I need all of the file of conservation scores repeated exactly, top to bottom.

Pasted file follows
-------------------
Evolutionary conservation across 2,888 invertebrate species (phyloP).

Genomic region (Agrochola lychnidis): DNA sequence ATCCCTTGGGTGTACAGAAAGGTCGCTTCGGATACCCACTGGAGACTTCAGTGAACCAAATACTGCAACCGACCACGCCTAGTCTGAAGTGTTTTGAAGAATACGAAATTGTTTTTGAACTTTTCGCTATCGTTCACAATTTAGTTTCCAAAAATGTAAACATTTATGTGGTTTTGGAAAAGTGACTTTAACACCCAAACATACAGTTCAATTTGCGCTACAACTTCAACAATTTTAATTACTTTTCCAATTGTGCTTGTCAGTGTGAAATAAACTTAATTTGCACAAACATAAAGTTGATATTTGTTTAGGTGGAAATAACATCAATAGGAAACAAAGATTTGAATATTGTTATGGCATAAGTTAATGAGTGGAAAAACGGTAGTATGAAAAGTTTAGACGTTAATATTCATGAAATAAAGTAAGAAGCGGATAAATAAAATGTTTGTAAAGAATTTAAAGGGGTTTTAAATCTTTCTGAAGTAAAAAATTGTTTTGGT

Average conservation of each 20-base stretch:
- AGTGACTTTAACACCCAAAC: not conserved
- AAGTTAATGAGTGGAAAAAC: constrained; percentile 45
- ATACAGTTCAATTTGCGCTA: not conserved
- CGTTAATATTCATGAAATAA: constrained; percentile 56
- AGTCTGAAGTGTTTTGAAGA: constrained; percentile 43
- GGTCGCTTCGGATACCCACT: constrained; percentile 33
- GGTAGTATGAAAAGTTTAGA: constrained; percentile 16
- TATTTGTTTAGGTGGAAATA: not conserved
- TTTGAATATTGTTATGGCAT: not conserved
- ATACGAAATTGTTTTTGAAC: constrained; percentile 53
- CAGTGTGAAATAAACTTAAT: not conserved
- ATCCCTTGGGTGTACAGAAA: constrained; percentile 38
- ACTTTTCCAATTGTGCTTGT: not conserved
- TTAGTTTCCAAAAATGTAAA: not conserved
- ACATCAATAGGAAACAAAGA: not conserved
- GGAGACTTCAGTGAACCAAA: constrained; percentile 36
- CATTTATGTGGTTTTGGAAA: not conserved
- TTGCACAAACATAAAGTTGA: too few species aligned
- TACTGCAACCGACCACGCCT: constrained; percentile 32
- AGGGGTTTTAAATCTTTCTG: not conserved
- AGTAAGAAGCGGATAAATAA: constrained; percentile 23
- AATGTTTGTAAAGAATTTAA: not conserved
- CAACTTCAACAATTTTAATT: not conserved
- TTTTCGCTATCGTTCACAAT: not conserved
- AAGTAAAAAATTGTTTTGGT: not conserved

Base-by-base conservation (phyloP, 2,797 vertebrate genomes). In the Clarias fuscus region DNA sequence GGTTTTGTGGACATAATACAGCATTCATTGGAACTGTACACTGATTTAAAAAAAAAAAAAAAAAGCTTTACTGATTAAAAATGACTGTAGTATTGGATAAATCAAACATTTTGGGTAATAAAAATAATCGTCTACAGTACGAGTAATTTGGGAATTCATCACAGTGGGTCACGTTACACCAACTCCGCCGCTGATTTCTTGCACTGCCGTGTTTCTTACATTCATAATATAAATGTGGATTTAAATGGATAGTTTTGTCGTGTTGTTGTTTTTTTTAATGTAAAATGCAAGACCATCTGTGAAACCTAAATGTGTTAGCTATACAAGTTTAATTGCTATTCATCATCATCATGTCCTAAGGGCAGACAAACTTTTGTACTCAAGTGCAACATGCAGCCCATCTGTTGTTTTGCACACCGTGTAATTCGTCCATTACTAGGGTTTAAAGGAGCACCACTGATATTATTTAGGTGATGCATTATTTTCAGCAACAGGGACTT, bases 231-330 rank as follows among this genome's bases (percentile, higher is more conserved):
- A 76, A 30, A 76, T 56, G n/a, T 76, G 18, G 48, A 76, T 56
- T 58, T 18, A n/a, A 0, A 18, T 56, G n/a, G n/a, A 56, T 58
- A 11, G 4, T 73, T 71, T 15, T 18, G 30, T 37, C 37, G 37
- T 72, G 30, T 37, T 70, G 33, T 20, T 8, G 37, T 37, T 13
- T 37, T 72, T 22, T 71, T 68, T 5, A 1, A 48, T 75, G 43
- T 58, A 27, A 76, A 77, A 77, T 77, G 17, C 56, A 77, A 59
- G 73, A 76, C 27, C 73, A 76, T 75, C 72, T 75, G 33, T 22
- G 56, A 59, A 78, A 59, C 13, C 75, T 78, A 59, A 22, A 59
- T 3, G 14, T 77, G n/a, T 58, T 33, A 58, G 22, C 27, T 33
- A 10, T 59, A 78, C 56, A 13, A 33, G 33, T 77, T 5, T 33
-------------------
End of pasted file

Evolutionary conservation across 2,888 invertebrate species (phyloP).

Genomic region (Agrochola lychnidis): DNA sequence ATCCCTTGGGTGTACAGAAAGGTCGCTTCGGATACCCACTGGAGACTTCAGTGAACCAAATACTGCAACCGACCACGCCTAGTCTGAAGTGTTTTGAAGAATACGAAATTGTTTTTGAACTTTTCGCTATCGTTCACAATTTAGTTTCCAAAAATGTAAACATTTATGTGGTTTTGGAAAAGTGACTTTAACACCCAAACATACAGTTCAATTTGCGCTACAACTTCAACAATTTTAATTACTTTTCCAATTGTGCTTGTCAGTGTGAAATAAACTTAATTTGCACAAACATAAAGTTGATATTTGTTTAGGTGGAAATAACATCAATAGGAAACAAAGATTTGAATATTGTTATGGCATAAGTTAATGAGTGGAAAAACGGTAGTATGAAAAGTTTAGACGTTAATATTCATGAAATAAAGTAAGAAGCGGATAAATAAAATGTTTGTAAAGAATTTAAAGGGGTTTTAAATCTTTCTGAAGTAAAAAATTGTTTTGGT

Average conservation of each 20-base stretch:
- AGTGACTTTAACACCCAAAC: not conserved
- AAGTTAATGAGTGGAAAAAC: constrained; percentile 45
- ATACAGTTCAATTTGCGCTA: not conserved
- CGTTAATATTCATGAAATAA: constrained; percentile 56
- AGTCTGAAGTGTTTTGAAGA: constrained; percentile 43
- GGTCGCTTCGGATACCCACT: constrained; percentile 33
- GGTAGTATGAAAAGTTTAGA: constrained; percentile 16
- TATTTGTTTAGGTGGAAATA: not conserved
- TTTGAATATTGTTATGGCAT: not conserved
- ATACGAAATTGTTTTTGAAC: constrained; percentile 53
- CAGTGTGAAATAAACTTAAT: not conserved
- ATCCCTTGGGTGTACAGAAA: constrained; percentile 38
- ACTTTTCCAATTGTGCTTGT: not conserved
- TTAGTTTCCAAAAATGTAAA: not conserved
- ACATCAATAGGAAACAAAGA: not conserved
- GGAGACTTCAGTGAACCAAA: constrained; percentile 36
- CATTTATGTGGTTTTGGAAA: not conserved
- TTGCACAAACATAAAGTTGA: too few species aligned
- TACTGCAACCGACCACGCCT: constrained; percentile 32
- AGGGGTTTTAAATCTTTCTG: not conserved
- AGTAAGAAGCGGATAAATAA: constrained; percentile 23
- AATGTTTGTAAAGAATTTAA: not conserved
- CAACTTCAACAATTTTAATT: not conserved
- TTTTCGCTATCGTTCACAAT: not conserved
- AAGTAAAAAATTGTTTTGGT: not conserved

Base-by-base conservation (phyloP, 2,797 vertebrate genomes). In the Clarias fuscus region DNA sequence GGTTTTGTGGACATAATACAGCATTCATTGGAACTGTACACTGATTTAAAAAAAAAAAAAAAAAGCTTTACTGATTAAAAATGACTGTAGTATTGGATAAATCAAACATTTTGGGTAATAAAAATAATCGTCTACAGTACGAGTAATTTGGGAATTCATCACAGTGGGTCACGTTACACCAACTCCGCCGCTGATTTCTTGCACTGCCGTGTTTCTTACATTCATAATATAAATGTGGATTTAAATGGATAGTTTTGTCGTGTTGTTGTTTTTTTTAATGTAAAATGCAAGACCATCTGTGAAACCTAAATGTGTTAGCTATACAAGTTTAATTGCTATTCATCATCATCATGTCCTAAGGGCAGACAAACTTTTGTACTCAAGTGCAACATGCAGCCCATCTGTTGTTTTGCACACCGTGTAATTCGTCCATTACTAGGGTTTAAAGGAGCACCACTGATATTATTTAGGTGATGCATTATTTTCAGCAACAGGGACTT, bases 231-330 rank as follows among this genome's bases (percentile, higher is more conserved):
- A 76, A 30, A 76, T 56, G n/a, T 76, G 18, G 48, A 76, T 56
- T 58, T 18, A n/a, A 0, A 18, T 56, G n/a, G n/a, A 56, T 58
- A 11, G 4, T 73, T 71, T 15, T 18, G 30, T 37, C 37, G 37
- T 72, G 30, T 37, T 70, G 33, T 20, T 8, G 37, T 37, T 13
- T 37, T 72, T 22, T 71, T 68, T 5, A 1, A 48, T 75, G 43
- T 58, A 27, A 76, A 77, A 77, T 77, G 17, C 56, A 77, A 59
- G 73, A 76, C 27, C 73, A 76, T 75, C 72, T 75, G 33, T 22
- G 56, A 59, A 78, A 59, C 13, C 75, T 78, A 59, A 22, A 59
- T 3, G 14, T 77, G n/a, T 58, T 33, A 58, G 22, C 27, T 33
- A 10, T 59, A 78, C 56, A 13, A 33, G 33, T 77, T 5, T 33